c). Discuss how anthropological knowledge of the human body may be used in designing equipments and articles of human use.



    1. Write notes on the following in about 150 words each:
      a). Pit-dwellers of Kashmir
      b). Varna and Buddhism
      c). Dharma versus Religion
      d). Safeguards for linguistic minorities in India
      e). Westernisation and Modernisation
    2. Answer the following:
      a). Illustrate the contribution of Irawati Karve to Indian Anthropology. Make a special mention of her literary contribution.
      b). What are the arguments for excluding Narmada Man from Homo erectus category?
      c). Critically describe Dr. B. R. Ambedkar's argument on the origin of Indian caste system.
    3. Answer the following:
      a). Make a critical appraisal of Megalithic tradition in India with special reference to North-East India.
      b). Assess the contributions of S. C. Dube in Indian village studies.
      c). Describe the methods adopted by Sir Herbert Hope Risley in classifying Indian populations. What are the criticisms against Risley's classification?
    4. Answer the following:
      a). "Globalisation, on one hand has provided opportunities and on the other hand thrown challenges to Indian villages." Elucidate.
      b). Describe briefly the proto-history of Gujarat. Discuss the significance of Gujarat proto-history in international trade.
      c). Critically examine Indigenisation of Christianity' in India.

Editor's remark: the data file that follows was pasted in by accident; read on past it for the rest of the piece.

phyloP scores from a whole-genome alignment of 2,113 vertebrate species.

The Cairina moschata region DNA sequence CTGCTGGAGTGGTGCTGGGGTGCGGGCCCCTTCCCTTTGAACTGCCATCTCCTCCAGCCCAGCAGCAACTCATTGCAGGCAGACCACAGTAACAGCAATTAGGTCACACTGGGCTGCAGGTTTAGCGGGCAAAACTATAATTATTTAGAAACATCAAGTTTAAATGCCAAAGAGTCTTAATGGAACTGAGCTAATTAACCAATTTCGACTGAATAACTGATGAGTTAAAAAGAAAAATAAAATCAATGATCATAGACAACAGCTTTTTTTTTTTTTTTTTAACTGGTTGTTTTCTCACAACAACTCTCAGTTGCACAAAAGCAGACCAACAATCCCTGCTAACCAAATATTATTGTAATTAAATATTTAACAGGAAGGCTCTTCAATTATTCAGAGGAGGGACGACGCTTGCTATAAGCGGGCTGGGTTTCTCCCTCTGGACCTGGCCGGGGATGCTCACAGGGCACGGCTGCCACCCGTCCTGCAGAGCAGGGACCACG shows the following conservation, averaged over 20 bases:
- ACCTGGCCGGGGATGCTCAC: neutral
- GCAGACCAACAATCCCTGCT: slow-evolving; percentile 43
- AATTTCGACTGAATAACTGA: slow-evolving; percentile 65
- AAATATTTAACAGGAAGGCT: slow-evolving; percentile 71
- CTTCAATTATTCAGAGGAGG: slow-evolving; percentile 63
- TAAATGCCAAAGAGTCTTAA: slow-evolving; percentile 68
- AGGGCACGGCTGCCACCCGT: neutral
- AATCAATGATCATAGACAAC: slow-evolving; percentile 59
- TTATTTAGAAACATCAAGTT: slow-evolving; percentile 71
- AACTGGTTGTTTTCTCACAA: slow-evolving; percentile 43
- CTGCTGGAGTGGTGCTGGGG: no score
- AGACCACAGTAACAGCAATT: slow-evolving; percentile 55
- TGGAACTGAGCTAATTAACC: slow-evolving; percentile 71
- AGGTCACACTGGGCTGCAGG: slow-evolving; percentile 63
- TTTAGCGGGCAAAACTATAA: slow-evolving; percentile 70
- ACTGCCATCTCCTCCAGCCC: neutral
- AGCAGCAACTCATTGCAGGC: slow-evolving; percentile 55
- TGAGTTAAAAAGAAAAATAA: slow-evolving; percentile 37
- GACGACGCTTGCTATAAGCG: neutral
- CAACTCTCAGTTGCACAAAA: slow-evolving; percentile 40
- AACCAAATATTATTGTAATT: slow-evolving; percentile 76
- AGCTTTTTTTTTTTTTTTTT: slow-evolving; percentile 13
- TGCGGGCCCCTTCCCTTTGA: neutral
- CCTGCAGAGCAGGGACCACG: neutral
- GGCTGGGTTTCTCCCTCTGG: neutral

1. Write notes on the following in about 150 words each :
      a). Regionalism as an opportunity and threat to national integration
      b). Issues of tribal agricultural labourers.
      c). Major problems of nomadic and semi-nomadic groups.
      d). Role of the Governor in the Fifth Schedule areas.
      e). Austroasiatic languages
    2. Answer the following:
      a). Discuss the objectives of Integrated Tribal Development Projects (ITDPs). How far have these objectives been achieved?
      b). Compare the functioning of traditional Tribal Council' with that of 'Gram Sabha' under PESA.
      c). Explain how British policies impacted the major resources of the tribals.
    3. Answer the following:
      a). Discuss the views of G. S. Ghurye and Verrier Elwin on the approach towards tribal populations. What are the policies of the Government of India towards Indian tribal populations?
      b). Discuss the issues and solutions related to the Scheduled Caste and the Scheduled Tribe populations in India.
      c). Explain the social and religious consequences of contact between tribal and non-tribal populations.
    4. Answer the following:
      a). Compare the nature of tribal movements between North-East and Central India. Briefly mention the current status of existing tribal movements in these areas.
      b). Briefly describe the anthropological perspective on development. How have anthropologists contributed in India's rural development?
      c). How can a balance be struck between livelihood concern and environmental dégradation in the context of shifting cultivation?